[This post is part of my Auditing the Takoma Park Municipal Election series.] OK, so a couple of days ago we verified the initial P table and D tables for all 6 wards in tomorrow‘s Takoma Park election. Now comes Meeting 2, which was held a couple of weeks ago to open up a random half of those ballot commitments to ensure that the P and D tables were generated correctly. The short version of the story is that it all checks out, and the ballots look well-formed. Check out the detailed audit data. That said, there was one issue … Continue reading Takoma Park: Meeting 2
[This post is part of my Auditing the Takoma Park Municipal Election series.] If you’ve been following, we know what the voter experience is going to be like on Tuesday, and we know what the auditing process is going to be like. So, can we audit this thing already? Yes, we can. Here are the steps: Meeting 1: the election officials get together, agree on election parameters, and generate the commitments to the Ballot Table of 5000 ballots (called the P Table for historical reasons) and the 40 Shuffle Tables (called the D Tables). Why 40 shuffle tables? It’s a … Continue reading Takoma Park Election: the 7 steps of auditing
Let’s say someone’s trying to sell you a house. It’s a beautiful house. You visit it. You have it inspected and re-inspected, and it’s perfect. You get a loan approved, and you’re about to sign the papers when you’re told: wait, actually, that house is no longer available, but why don’t you just sign here on the dotted line for the exact same house just down the street. Really, really it’s the exact same house, promised. Would you sign on the dotted line assuming your inspections of the first house have any bearing on this new house you’ve never seen? … Continue reading Source Code and Voting: what’s really on that machine?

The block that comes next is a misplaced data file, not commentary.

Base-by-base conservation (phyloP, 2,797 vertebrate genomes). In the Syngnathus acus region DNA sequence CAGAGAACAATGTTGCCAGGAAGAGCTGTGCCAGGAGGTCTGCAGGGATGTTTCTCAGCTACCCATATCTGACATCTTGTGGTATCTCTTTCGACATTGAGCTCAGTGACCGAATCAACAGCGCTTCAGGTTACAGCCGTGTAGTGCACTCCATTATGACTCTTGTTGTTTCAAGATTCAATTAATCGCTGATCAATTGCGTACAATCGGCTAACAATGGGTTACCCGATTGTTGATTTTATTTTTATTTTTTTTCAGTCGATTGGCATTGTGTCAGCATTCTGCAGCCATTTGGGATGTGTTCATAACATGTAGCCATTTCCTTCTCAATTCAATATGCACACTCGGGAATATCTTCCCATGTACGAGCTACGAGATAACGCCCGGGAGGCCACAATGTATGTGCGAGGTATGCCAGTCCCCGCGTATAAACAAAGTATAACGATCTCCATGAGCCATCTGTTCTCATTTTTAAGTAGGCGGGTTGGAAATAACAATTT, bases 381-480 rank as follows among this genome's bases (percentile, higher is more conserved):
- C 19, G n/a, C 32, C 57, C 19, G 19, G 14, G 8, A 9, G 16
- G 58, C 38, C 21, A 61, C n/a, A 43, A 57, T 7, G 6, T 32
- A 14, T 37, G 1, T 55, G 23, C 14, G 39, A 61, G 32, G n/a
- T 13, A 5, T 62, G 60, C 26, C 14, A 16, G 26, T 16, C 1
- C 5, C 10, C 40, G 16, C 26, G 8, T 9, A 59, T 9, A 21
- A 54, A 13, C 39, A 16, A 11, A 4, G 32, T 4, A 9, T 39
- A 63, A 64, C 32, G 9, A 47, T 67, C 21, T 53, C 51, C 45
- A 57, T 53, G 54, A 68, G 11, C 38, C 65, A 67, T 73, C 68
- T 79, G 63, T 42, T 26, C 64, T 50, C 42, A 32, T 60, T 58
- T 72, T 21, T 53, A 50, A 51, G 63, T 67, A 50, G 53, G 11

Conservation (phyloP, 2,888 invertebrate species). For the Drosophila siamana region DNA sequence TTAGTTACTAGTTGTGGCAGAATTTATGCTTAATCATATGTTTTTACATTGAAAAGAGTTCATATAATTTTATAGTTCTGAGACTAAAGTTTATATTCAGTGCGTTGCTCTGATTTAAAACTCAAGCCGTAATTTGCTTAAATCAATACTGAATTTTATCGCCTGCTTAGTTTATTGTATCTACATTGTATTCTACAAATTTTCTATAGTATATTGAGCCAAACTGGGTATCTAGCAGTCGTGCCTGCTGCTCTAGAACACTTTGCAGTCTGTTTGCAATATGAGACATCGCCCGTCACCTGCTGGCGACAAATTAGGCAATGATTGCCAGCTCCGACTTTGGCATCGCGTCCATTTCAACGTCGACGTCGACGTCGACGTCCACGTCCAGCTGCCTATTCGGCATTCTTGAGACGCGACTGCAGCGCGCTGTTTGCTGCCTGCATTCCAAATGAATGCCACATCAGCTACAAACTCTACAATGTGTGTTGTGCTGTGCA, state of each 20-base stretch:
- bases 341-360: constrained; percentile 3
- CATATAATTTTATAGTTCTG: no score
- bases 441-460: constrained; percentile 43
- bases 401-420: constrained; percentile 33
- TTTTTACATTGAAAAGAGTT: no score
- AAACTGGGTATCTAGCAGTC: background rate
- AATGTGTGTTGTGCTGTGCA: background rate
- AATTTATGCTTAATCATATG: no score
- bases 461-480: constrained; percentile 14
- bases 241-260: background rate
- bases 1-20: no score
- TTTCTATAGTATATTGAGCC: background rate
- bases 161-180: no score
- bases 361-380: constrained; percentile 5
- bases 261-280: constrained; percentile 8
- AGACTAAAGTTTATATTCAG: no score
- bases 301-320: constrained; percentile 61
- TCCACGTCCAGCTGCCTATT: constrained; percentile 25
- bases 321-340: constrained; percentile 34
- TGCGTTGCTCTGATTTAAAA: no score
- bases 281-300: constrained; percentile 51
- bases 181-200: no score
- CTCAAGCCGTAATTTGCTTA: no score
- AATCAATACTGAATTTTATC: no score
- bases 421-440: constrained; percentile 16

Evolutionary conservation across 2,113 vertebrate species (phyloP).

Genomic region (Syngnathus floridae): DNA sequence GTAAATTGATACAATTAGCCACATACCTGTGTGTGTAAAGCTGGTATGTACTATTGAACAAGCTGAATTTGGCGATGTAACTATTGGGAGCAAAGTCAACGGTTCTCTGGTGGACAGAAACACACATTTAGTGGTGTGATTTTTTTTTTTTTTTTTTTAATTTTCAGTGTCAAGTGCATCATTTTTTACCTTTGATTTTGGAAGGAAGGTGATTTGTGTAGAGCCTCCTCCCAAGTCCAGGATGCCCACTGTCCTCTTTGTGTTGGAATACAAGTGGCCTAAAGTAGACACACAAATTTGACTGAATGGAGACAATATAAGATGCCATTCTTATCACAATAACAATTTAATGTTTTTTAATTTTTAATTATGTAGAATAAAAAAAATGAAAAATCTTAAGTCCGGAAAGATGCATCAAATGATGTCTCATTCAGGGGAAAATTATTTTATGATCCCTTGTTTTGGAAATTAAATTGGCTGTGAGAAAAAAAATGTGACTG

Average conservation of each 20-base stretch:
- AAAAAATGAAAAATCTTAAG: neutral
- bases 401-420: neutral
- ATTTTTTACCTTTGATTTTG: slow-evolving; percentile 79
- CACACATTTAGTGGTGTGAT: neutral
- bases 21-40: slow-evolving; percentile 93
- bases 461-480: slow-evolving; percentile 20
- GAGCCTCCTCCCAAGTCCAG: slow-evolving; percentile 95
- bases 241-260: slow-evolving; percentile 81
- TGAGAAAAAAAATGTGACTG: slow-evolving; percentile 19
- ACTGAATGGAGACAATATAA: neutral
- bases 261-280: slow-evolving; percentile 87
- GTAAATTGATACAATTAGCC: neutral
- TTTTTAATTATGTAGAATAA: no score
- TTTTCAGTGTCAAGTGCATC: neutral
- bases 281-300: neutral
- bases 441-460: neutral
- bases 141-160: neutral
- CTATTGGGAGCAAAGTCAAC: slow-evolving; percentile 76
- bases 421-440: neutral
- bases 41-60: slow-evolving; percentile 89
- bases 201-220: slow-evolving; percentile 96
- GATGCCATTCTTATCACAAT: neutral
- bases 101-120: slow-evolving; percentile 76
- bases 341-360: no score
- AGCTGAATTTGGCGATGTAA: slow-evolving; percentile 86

[This post is part of my Auditing the Takoma Park Municipal Election series.] We’ll now consider the auditing portion of the Takoma Park election. This is a little bit involved, so we’ll take our time. Importantly, the typical voter does not need to burden themselves with this complexity. All that Valerie, our voter, needs to do, is follow the voter experience description, which is quite straight-forward. The complexity of the auditing process is reserved for those who wish to audit the election. Anyone can be an auditor if they so choose, but no one is required to do so if … Continue reading Takoma Park 2009: Verifying the Tally from the Confirmation Codes
For background on this post, check out the Auditing Takoma Park 2009 Election.
I’m gathering all documentation on a Google Site. This blog will continue to serve as the narrative, while the datasets and documentation will live on the Google Site, and I’ll refer to them as needed from this blog.
Let’s begin with an explanation of the voting process that Takoma Park citizens will experience on November 3rd, 2009.
(If you’re a Takoma Park resident: make sure to register by October 5th if you want to participate in this historic election!)
Say hello to Valerie, our token voter. At a high level, Valerie’s voting experience is identical to her past experience with a typical optical-scan election. She fills in the bubbles for the candidates of her choice, casts her ballot, and walks away. With one twist: if Valerie wants to, she can write down some confirmation codes that will let her audit her ballot later on.
Continue reading Takoma Park 2009: the voter experience